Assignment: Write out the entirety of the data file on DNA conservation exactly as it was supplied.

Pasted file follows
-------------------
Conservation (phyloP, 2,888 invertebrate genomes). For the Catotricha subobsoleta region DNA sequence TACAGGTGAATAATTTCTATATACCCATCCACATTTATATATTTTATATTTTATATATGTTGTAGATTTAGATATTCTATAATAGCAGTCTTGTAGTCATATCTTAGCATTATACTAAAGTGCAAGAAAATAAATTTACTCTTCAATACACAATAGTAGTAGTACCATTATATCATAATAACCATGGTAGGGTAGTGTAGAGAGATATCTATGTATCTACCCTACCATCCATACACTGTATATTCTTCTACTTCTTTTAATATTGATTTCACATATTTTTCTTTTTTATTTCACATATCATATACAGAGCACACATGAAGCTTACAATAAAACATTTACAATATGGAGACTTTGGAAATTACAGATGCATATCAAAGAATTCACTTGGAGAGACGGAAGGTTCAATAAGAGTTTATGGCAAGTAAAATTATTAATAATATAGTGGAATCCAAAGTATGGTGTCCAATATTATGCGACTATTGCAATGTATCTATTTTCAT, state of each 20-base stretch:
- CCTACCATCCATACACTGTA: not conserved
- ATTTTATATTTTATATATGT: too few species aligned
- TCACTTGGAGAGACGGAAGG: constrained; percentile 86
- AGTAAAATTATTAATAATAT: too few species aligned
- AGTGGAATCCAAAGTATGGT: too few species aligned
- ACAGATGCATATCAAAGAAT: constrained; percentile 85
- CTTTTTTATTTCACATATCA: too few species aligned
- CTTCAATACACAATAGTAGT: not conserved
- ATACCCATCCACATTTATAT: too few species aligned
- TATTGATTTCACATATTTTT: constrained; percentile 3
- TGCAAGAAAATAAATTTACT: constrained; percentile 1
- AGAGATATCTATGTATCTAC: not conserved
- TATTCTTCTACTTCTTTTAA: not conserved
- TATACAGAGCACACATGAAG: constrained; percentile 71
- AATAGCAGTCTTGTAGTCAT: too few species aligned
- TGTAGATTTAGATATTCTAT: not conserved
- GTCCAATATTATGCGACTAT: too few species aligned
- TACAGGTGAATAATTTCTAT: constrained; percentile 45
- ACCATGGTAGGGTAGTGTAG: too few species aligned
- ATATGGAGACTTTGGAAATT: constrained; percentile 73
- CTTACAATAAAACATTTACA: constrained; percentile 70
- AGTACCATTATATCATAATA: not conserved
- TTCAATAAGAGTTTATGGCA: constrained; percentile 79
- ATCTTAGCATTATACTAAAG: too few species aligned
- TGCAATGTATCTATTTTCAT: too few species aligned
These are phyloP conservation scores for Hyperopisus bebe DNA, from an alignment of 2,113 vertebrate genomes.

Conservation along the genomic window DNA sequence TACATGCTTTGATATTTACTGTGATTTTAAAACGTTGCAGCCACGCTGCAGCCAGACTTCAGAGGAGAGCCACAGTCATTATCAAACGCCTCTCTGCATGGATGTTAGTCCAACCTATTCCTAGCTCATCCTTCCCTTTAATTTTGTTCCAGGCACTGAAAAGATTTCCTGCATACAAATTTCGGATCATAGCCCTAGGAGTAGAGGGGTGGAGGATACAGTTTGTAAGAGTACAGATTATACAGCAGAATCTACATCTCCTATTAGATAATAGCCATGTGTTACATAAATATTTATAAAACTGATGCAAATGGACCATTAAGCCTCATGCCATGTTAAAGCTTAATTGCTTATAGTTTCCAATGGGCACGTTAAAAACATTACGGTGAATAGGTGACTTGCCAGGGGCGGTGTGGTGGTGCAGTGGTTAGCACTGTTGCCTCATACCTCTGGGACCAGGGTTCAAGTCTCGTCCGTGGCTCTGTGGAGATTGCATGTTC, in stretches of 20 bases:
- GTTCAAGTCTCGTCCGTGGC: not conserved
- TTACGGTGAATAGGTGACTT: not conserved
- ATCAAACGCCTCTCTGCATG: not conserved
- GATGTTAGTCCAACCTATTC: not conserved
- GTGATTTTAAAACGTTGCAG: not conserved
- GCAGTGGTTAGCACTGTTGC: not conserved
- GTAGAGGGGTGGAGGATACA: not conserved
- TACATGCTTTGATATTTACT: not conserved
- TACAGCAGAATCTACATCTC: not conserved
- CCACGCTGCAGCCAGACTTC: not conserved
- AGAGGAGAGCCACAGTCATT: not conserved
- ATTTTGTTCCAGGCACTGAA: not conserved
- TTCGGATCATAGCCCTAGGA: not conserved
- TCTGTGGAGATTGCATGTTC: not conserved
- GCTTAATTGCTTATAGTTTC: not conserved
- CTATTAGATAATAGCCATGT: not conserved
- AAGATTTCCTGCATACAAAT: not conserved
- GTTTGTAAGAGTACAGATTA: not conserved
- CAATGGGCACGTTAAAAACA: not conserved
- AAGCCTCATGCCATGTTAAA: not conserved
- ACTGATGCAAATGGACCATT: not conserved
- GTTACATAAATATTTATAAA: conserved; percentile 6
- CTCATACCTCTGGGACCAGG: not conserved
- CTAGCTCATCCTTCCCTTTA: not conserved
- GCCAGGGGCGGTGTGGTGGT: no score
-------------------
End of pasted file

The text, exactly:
Conservation (phyloP, 2,888 invertebrate genomes). For the Catotricha subobsoleta region DNA sequence TACAGGTGAATAATTTCTATATACCCATCCACATTTATATATTTTATATTTTATATATGTTGTAGATTTAGATATTCTATAATAGCAGTCTTGTAGTCATATCTTAGCATTATACTAAAGTGCAAGAAAATAAATTTACTCTTCAATACACAATAGTAGTAGTACCATTATATCATAATAACCATGGTAGGGTAGTGTAGAGAGATATCTATGTATCTACCCTACCATCCATACACTGTATATTCTTCTACTTCTTTTAATATTGATTTCACATATTTTTCTTTTTTATTTCACATATCATATACAGAGCACACATGAAGCTTACAATAAAACATTTACAATATGGAGACTTTGGAAATTACAGATGCATATCAAAGAATTCACTTGGAGAGACGGAAGGTTCAATAAGAGTTTATGGCAAGTAAAATTATTAATAATATAGTGGAATCCAAAGTATGGTGTCCAATATTATGCGACTATTGCAATGTATCTATTTTCAT, state of each 20-base stretch:
- CCTACCATCCATACACTGTA: not conserved
- ATTTTATATTTTATATATGT: too few species aligned
- TCACTTGGAGAGACGGAAGG: constrained; percentile 86
- AGTAAAATTATTAATAATAT: too few species aligned
- AGTGGAATCCAAAGTATGGT: too few species aligned
- ACAGATGCATATCAAAGAAT: constrained; percentile 85
- CTTTTTTATTTCACATATCA: too few species aligned
- CTTCAATACACAATAGTAGT: not conserved
- ATACCCATCCACATTTATAT: too few species aligned
- TATTGATTTCACATATTTTT: constrained; percentile 3
- TGCAAGAAAATAAATTTACT: constrained; percentile 1
- AGAGATATCTATGTATCTAC: not conserved
- TATTCTTCTACTTCTTTTAA: not conserved
- TATACAGAGCACACATGAAG: constrained; percentile 71
- AATAGCAGTCTTGTAGTCAT: too few species aligned
- TGTAGATTTAGATATTCTAT: not conserved
- GTCCAATATTATGCGACTAT: too few species aligned
- TACAGGTGAATAATTTCTAT: constrained; percentile 45
- ACCATGGTAGGGTAGTGTAG: too few species aligned
- ATATGGAGACTTTGGAAATT: constrained; percentile 73
- CTTACAATAAAACATTTACA: constrained; percentile 70
- AGTACCATTATATCATAATA: not conserved
- TTCAATAAGAGTTTATGGCA: constrained; percentile 79
- ATCTTAGCATTATACTAAAG: too few species aligned
- TGCAATGTATCTATTTTCAT: too few species aligned
These are phyloP conservation scores for Hyperopisus bebe DNA, from an alignment of 2,113 vertebrate genomes.

Conservation along the genomic window DNA sequence TACATGCTTTGATATTTACTGTGATTTTAAAACGTTGCAGCCACGCTGCAGCCAGACTTCAGAGGAGAGCCACAGTCATTATCAAACGCCTCTCTGCATGGATGTTAGTCCAACCTATTCCTAGCTCATCCTTCCCTTTAATTTTGTTCCAGGCACTGAAAAGATTTCCTGCATACAAATTTCGGATCATAGCCCTAGGAGTAGAGGGGTGGAGGATACAGTTTGTAAGAGTACAGATTATACAGCAGAATCTACATCTCCTATTAGATAATAGCCATGTGTTACATAAATATTTATAAAACTGATGCAAATGGACCATTAAGCCTCATGCCATGTTAAAGCTTAATTGCTTATAGTTTCCAATGGGCACGTTAAAAACATTACGGTGAATAGGTGACTTGCCAGGGGCGGTGTGGTGGTGCAGTGGTTAGCACTGTTGCCTCATACCTCTGGGACCAGGGTTCAAGTCTCGTCCGTGGCTCTGTGGAGATTGCATGTTC, in stretches of 20 bases:
- GTTCAAGTCTCGTCCGTGGC: not conserved
- TTACGGTGAATAGGTGACTT: not conserved
- ATCAAACGCCTCTCTGCATG: not conserved
- GATGTTAGTCCAACCTATTC: not conserved
- GTGATTTTAAAACGTTGCAG: not conserved
- GCAGTGGTTAGCACTGTTGC: not conserved
- GTAGAGGGGTGGAGGATACA: not conserved
- TACATGCTTTGATATTTACT: not conserved
- TACAGCAGAATCTACATCTC: not conserved
- CCACGCTGCAGCCAGACTTC: not conserved
- AGAGGAGAGCCACAGTCATT: not conserved
- ATTTTGTTCCAGGCACTGAA: not conserved
- TTCGGATCATAGCCCTAGGA: not conserved
- TCTGTGGAGATTGCATGTTC: not conserved
- GCTTAATTGCTTATAGTTTC: not conserved
- CTATTAGATAATAGCCATGT: not conserved
- AAGATTTCCTGCATACAAAT: not conserved
- GTTTGTAAGAGTACAGATTA: not conserved
- CAATGGGCACGTTAAAAACA: not conserved
- AAGCCTCATGCCATGTTAAA: not conserved
- ACTGATGCAAATGGACCATT: not conserved
- GTTACATAAATATTTATAAA: conserved; percentile 6
- CTCATACCTCTGGGACCAGG: not conserved
- CTAGCTCATCCTTCCCTTTA: not conserved
- GCCAGGGGCGGTGTGGTGGT: no score